Tips for Staying Bear Aware

Black bears in Yellowstone National Park Photo courtesy National Park Service

With many stories in the news lately about bear conflicts, it’s important to have a broader understanding of what is happening here in bear country and to offer insight on how to avoid or minimalize future conflicts.

Montana is 147,046 square miles, with large swaths of undeveloped land good for elk, deer and bighorn sheep populations that sustain carnivores. We have more intact grizzly habitat than anywhere in the lower 48 (hence, the grizzly is the official state mammal!) Currently, Montana has an estimated 1,500 grizzly bears and 15,000 black bears.

While these numbers may seem significant, compared to the 19th and 20th centuries before they almost went extinct, they are not. At that time, an estimated 50,000 grizzlies roamed the west. However, since being federally protected, their populations are growing at 2.3% per year. The growth in grizzly populations, along with an increase in human populations, is driving bears into locations they haven’t been seen in years and, in some cases, more than a century.

Grizzly bear and cub in Yellowstone National Park Photo courtesy National Park Service

This growth has prompted Montana to request that the bears be taken off the endangered species list and, instead, manage the populations independently. In February of this year, the U.S. Fish and Wildlife Service began reviewing this request (along with requests from Idaho and Wyoming) to ensure regulatory safeguards in place are adequate to remove federal protections. This process takes about twelve months to complete. (Note, Montana's Yellowstone Country is sharing information, not advocating for either specific outcome.)

Most human and bear conflicts involve bears protecting their young or a food source. However, the overwhelming majority of bear sightings do not involve conflict.

Currently, the U.S. Fish and Wildlife Service insists that Montana work to reduce conflicts to help keep humans safe and bear populations healthy. Montana Fish Wildlife and Parks has met this requirement by hiring bear management specialists who work across the state with landowners, town residents and community leaders to implement safeguards to minimize problems.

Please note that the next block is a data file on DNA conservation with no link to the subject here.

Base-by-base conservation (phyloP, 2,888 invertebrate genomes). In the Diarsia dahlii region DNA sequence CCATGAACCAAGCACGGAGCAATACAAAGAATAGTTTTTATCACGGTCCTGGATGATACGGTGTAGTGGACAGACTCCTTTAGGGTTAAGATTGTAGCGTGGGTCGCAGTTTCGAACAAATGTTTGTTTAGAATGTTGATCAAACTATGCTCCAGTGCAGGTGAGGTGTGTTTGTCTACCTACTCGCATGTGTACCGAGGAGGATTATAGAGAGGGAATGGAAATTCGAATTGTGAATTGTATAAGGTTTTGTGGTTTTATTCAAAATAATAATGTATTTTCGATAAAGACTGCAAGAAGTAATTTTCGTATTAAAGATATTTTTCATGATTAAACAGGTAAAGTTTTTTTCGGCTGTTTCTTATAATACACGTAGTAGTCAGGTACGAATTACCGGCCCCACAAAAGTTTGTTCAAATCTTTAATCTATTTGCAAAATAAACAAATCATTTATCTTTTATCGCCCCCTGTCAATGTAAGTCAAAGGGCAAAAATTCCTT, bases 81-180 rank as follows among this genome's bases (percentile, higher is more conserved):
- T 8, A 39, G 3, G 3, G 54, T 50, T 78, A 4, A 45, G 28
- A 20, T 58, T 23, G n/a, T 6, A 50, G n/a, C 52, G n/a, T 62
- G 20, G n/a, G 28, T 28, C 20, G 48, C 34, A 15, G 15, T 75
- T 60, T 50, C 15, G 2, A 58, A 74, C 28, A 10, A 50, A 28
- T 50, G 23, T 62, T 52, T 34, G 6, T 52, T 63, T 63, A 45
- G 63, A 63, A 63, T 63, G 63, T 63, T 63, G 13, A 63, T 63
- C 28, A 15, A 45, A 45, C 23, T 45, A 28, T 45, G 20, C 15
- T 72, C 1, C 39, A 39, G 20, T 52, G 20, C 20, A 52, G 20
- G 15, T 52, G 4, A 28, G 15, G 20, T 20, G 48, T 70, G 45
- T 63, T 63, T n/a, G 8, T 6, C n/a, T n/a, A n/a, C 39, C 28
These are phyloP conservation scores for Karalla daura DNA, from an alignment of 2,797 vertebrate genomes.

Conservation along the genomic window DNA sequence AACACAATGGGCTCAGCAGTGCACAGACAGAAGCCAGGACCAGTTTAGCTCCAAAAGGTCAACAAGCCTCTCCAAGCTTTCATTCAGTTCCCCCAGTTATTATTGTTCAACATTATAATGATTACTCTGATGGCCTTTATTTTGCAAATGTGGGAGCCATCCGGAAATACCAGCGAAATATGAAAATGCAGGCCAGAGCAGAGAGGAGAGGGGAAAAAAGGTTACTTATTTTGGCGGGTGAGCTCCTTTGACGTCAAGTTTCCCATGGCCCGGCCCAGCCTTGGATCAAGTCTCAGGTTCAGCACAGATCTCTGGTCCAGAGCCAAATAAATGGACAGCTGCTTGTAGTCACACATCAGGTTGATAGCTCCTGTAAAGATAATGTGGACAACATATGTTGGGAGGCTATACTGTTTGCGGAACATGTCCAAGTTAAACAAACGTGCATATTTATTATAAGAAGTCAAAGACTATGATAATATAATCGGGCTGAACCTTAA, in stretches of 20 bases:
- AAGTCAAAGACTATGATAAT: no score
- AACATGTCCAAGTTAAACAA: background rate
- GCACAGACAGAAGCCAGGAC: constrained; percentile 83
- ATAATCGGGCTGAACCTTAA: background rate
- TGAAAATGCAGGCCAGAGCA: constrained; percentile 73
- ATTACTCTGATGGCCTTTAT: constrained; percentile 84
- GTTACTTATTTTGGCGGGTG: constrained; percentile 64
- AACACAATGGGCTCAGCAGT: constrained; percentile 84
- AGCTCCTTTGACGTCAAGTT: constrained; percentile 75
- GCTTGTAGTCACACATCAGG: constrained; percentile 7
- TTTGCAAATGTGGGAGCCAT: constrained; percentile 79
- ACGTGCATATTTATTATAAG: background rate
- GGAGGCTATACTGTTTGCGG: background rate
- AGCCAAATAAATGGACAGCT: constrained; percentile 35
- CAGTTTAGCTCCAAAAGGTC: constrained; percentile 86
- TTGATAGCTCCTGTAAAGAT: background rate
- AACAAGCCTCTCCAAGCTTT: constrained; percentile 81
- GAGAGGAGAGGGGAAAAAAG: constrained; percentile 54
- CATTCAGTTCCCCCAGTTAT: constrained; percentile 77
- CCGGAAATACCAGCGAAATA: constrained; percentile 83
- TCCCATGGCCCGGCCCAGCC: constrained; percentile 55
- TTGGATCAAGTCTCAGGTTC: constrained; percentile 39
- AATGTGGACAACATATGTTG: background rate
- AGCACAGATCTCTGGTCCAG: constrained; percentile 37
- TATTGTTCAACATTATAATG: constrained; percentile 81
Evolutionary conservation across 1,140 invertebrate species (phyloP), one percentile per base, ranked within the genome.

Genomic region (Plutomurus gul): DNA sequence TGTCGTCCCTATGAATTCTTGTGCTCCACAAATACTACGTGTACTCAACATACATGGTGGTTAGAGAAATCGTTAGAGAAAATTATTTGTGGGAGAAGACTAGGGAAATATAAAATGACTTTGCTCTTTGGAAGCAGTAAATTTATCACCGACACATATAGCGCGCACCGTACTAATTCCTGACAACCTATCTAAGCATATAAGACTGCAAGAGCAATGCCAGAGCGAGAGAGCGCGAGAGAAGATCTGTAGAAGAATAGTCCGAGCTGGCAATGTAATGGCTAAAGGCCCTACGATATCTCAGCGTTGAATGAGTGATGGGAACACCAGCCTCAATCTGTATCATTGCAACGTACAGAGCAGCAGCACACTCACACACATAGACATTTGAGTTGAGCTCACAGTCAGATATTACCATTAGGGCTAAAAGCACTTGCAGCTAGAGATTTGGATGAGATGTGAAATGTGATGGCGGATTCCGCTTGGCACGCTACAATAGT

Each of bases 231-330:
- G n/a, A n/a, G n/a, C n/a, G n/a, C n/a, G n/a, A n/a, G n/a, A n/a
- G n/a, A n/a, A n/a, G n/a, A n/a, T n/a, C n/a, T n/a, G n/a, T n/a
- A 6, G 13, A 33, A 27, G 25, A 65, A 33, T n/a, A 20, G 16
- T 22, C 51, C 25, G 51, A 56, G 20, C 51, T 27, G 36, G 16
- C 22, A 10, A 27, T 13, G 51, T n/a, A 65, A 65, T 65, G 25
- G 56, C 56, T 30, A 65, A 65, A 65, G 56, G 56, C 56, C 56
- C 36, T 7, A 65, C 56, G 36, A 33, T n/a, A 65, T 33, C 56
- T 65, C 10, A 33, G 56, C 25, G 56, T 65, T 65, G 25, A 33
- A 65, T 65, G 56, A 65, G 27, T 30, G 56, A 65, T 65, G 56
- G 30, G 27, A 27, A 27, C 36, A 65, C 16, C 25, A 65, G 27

Bear specialists are in Kalispell, Libby, Missoula, Anaconda, Hamilton, Choteau, Conrad, Bozeman and Red Lodge. These specialists work with people to address the problem of leaving unsecured attractants accessible to bears, for example, putting electric fences around garbage, pet food, orchards, beehives, chicken coops and calving grounds.

The Big Hole Watershed Committee employs a range rider to keep bears away from cattle and operates a carcass collection station. And in the Flathead, the Great Bear Foundation organizes volunteers to pick up fallen plums, cherries, and apples.

As for visitors to Montana’s Yellowstone Country, there are several things you can do to stay safe.

Bear box in Yellowstone National Park Photo courtesy National Park Service

Staying Safe in Bear Country

- Carry bear spray and know how to use it immediately. (You can rent bear spray from Canyon Village in Yellowstone.)

- Travel in groups whenever possible and make noise, which can help alert bears to your presence.

- Stay away from animal carcasses, which often attract bears.

- Follow food storage orders from the applicable land management agency.

- If you encounter a bear, never approach it. Leave the area when it is safe to do so.

- Keep garbage, bird feeders, pet food and other attractants put away in a secure building. Keep garbage in a secure building until the day it is collected. Certified bear-resistant garbage containers are available in many areas.

- Never feed wildlife. Bears that become food conditioned lose their natural foraging behavior and pose threats to human safety. It is illegal to feed bears in Montana.

If we all do our part, we can continue cohabitating with grizzlies, even while their populations continue to rise.


Test your bear identification skills!